Updated at 8:30 p.m. ET
Calif. Gov. Jerry Brown has made an emergency declaration after a strong 6.0-magnitude earthquake rocked northern California, causing dozens of injuries, damaged buildings and power outages. The quake struck at 3:20 a.m. PT, the U.S. Geological Survey says.
"The declaration means we've exhausted our resources and need help from the outside," Napa City Manager Mike Parnass told reporters at a news conference. He said about 20,000 of the city's residents were without power.
He said there had been significant damage to buildings in the city, including some of historic import.
Mark Ghilarducci, director of the California Governor's Office of Emergency Services, said at a news conference late Sunday afternoon that the situation had stabilized.
Napa Fire Battalion Chief John Callahan said at least 89 people with quake-related injuries at the city's Queen Valley Hospital. At least three people were critically hurt, including one adult with multiple fractures and a young child who was injured when a fireplace collapsed, he said.
Characterizing the other injuries, "I am going to assume these are all trauma-related," Callahan said.
He said crews were struggling to reach areas to assess damage.
Callahan said many buildings had been damaged and that authorities had responded to six separate fires, including one at a mobile home park that destroyed several structures. Callahan said ruptured gas lines likely caused the fires, and that there were "100 plus" reports of gas leaks.
The city's public works director, Jack La Rochelle, told reporters in an afternoon briefing that there had been about 61 water main breaks, but "the good news is that our larger [water] distribution lines have not been damaged."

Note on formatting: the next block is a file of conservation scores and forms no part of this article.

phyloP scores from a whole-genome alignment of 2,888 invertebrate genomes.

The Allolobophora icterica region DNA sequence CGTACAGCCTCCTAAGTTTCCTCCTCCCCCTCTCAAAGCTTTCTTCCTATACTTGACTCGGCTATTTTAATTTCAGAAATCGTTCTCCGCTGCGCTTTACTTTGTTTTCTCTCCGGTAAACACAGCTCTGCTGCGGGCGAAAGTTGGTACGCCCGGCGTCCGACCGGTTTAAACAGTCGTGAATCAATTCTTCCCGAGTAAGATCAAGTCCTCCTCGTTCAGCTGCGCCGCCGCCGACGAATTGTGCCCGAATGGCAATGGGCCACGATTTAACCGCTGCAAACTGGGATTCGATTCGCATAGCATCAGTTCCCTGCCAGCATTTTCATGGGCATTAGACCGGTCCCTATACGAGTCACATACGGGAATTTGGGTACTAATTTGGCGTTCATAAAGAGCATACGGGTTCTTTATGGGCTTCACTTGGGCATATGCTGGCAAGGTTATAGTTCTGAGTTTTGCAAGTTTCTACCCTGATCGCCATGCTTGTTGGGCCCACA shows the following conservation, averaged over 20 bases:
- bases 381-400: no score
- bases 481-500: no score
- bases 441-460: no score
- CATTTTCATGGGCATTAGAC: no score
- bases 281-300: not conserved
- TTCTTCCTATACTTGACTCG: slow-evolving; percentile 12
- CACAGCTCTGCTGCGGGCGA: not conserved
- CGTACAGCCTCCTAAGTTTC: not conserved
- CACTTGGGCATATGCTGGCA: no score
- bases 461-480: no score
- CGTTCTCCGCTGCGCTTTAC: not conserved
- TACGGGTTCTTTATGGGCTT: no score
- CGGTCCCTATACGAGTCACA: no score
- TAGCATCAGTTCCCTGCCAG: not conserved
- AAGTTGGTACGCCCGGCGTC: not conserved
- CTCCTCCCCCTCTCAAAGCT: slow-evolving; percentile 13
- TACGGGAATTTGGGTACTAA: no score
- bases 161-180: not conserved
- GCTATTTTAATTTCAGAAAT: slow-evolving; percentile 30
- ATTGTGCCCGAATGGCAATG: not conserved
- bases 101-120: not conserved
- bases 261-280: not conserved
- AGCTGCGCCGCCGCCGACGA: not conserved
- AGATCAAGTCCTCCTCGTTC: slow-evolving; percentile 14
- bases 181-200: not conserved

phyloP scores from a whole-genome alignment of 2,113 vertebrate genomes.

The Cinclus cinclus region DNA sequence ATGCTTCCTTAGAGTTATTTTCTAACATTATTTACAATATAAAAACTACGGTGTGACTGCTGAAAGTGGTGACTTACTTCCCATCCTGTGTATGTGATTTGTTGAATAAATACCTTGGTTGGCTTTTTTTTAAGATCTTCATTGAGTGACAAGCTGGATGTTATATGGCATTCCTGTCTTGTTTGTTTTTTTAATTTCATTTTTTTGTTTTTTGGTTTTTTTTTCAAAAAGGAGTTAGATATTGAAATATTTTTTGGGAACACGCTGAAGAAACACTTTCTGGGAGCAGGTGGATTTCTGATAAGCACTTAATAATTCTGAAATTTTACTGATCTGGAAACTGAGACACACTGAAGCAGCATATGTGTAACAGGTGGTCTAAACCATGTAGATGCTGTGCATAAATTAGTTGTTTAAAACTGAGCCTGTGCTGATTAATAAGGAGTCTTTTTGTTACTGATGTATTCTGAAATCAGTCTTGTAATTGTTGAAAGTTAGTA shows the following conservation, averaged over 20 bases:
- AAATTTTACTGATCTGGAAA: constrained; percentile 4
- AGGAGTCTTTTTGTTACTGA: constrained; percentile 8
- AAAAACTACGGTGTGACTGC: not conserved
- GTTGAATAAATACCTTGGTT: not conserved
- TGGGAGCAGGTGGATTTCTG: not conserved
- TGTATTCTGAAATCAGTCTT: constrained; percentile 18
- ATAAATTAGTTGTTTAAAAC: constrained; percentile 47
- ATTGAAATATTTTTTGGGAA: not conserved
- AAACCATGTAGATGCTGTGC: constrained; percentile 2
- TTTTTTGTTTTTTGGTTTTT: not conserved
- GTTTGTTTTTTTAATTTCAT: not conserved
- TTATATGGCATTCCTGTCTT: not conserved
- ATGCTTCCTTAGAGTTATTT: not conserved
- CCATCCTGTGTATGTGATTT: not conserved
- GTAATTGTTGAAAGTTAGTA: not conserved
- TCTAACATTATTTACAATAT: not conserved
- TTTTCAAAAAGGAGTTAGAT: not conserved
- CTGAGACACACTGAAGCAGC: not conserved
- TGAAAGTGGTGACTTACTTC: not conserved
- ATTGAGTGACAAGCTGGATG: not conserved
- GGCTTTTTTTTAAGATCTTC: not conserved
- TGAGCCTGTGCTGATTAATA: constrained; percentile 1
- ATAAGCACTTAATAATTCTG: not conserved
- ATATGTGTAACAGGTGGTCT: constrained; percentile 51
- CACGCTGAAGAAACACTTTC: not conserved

He said inspectors had begun looking at the city's bridges, but they seemed to be "in pretty good shape." He said it may take a week to get everything restored.
Although Napa appeared to be hardest hit, The San Jose Mercury News says the area affected stretches from Santa Cruz to Wine Country, including 2.3 million people.
The USGS says the epicenter was just north of the Bay area, near Sonoma Valley and Napa Valley and American Canyon. The quake struck at a depth of 6.7 miles, the agency says. CBS San Francisco says it is the largest to hit the Bay Area since a magnitude-6.9 hit Loma Prieta in 1989 and was felt across Northern California.
Electric and gas utility PG&E's website shows more than 40,000 customers without power in the area in and around the epicenter are experiencing outages.
Craig Miller, reporting for member station KQED in San Francisco, says in Vallejo there are at least seven storefronts, including a Chase Bank, with windows out: "In some cases, glass had blown out into the middle of the street. This was a block with about seven different businesses, including a music story, a bridal store and a jewelry store. You can see that part of the ceiling or roof is coming down in the music store. It's really kind of bizarre — here's one block in Vallejo with all this damage, and then when you look across the street everything is fine."
KQED has a gallery of images of quake damage here.